It also fails to take into account that the skills required for the jobs that disappear are entirely different than the skills required for the new jobs that replace them. This means you lose everything you've worked for, career-wise. I might have 30 years in as a buggy whip craftsman, but that doesn't mean I have the skill set required to assemble an automobile. It also means that the salary I've been building up disappears. Even if the jobs are equivalent pay ranges, a senior buggy whip architect probably makes a lot more than a junior steering column technician.

If I started at $40,000/yr 30 years ago and make $75,000/yr today and suddenly lose that because my entire industry has been obsoleted -- including my retirement possibly -- and can now only take a new job at $50,000/yr... I'm still screwed.

I'm not arguing we should stop inventing, but its hugely callous to ignore the difficulties inflicted on people when this kind of thing happens.

"Callous" is really the only possible word I think we can use here. Look, I respect people's understanding of the benefits of capitalism. There are some brilliant capitalists around here. But when the problem is "solved" by market forces, there's another problem left over-- lots and lots of now-unqualified, unemployed people. Just using their children's hunger as a whip to scramble for a new job may again be a market force in action, but it's certainly not kind.

And then you run into the problem of... if we're all broke on our asses, who is going to buy your products?

about 6 months ago
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The Luddites Are Almost Always Wrong: Why Tech Doesn't Kill Jobs

Mystakaphoros Re:Sure, to lower paying jobs (674 comments)

Telemarketers are the scum of the earth. If you meet one kick them in the head.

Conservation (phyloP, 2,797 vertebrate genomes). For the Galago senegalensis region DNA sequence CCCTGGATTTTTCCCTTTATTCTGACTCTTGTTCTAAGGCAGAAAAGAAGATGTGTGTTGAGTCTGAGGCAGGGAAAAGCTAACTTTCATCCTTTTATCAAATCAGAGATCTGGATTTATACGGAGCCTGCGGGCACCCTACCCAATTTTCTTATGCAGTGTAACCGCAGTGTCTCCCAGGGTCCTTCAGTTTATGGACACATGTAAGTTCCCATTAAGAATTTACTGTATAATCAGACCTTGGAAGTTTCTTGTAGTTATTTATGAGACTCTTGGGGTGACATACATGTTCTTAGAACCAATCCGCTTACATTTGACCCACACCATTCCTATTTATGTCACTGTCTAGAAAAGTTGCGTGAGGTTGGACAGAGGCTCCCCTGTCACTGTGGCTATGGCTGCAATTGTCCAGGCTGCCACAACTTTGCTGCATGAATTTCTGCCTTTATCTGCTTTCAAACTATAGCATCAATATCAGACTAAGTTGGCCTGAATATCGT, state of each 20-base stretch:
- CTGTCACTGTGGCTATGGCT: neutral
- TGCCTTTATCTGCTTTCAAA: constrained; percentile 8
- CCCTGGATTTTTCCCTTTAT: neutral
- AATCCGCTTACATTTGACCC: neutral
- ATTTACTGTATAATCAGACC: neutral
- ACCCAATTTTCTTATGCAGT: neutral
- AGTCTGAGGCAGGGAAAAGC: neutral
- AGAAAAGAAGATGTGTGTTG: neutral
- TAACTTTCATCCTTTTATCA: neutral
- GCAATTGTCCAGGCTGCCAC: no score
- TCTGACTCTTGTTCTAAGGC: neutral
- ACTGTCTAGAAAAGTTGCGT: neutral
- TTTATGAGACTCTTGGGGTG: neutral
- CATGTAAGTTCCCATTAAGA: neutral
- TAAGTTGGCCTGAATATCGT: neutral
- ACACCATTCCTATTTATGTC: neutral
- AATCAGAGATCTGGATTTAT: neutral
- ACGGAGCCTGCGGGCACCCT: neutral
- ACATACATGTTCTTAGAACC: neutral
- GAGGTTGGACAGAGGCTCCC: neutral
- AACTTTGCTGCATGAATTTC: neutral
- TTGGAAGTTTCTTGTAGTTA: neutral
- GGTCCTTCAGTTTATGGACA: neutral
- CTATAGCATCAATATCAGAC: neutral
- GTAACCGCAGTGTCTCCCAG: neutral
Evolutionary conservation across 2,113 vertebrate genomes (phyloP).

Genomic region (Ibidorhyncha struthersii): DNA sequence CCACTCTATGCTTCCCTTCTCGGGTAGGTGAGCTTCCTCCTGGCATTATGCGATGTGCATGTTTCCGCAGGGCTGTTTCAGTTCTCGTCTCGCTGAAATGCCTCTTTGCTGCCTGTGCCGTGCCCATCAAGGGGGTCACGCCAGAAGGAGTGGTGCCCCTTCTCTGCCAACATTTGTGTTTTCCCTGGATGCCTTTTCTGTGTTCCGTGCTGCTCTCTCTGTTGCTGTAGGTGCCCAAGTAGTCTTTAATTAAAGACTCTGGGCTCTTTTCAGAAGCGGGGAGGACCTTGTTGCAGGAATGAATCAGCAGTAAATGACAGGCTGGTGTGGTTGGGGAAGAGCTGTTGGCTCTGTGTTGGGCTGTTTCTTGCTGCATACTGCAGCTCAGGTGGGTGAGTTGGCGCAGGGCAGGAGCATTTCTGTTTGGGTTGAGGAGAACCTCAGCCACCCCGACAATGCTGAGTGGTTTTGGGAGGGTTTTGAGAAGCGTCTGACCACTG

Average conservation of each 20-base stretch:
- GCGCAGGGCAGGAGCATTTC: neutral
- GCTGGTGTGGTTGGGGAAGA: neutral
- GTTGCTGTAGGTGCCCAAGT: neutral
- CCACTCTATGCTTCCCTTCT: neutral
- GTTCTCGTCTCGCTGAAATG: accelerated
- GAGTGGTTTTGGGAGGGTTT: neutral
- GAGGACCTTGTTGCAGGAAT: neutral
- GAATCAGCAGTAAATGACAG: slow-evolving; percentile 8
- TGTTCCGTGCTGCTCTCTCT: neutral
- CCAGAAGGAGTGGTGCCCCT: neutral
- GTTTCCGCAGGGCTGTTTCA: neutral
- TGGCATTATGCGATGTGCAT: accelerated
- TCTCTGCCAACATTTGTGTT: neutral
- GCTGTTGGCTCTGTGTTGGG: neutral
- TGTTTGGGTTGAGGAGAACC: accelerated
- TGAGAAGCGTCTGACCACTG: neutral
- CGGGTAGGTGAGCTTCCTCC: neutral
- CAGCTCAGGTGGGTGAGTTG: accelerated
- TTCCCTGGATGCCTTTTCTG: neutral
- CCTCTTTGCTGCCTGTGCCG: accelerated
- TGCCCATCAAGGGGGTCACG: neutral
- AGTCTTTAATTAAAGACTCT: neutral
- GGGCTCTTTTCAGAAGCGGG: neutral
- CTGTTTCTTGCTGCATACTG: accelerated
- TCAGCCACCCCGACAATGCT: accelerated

Enh, usually they're already regretting every life-decision they've ever made that landed them in that job in the first place.

about 6 months ago
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The Luddites Are Almost Always Wrong: Why Tech Doesn't Kill Jobs

Mystakaphoros Re:Sure, to lower paying jobs (674 comments)

Who are we kidding? Developers don't start at grade B, they clearly start at grade F.

And if you're like me, you basically remain at Grade F and then go become an English major.

about 6 months ago

Submissions

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The Luddites are Almost Always Wrong

Mystakaphoros Mystakaphoros writes  |  about 6 months ago

Mystakaphoros (2664209) writes "Mike Masnick of TechDirt argues that we can all put down our wooden shoes and take a chill pill: technology "rarely destroys jobs." For example, telephone operators have largely gone by the wayside, but a (brave) new world of telemarketing and call center support jobs have opened up because of advances in technology, not to mention the Internet.



That being said, I think it's worth asking... if machines are going to replace all our fast food workers, are we going to start paying our gourmet chefs minimum wage just because we can?"

Link to Original Source
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Tylenol a Psychotropic Drug?

Mystakaphoros Mystakaphoros writes  |  about a year ago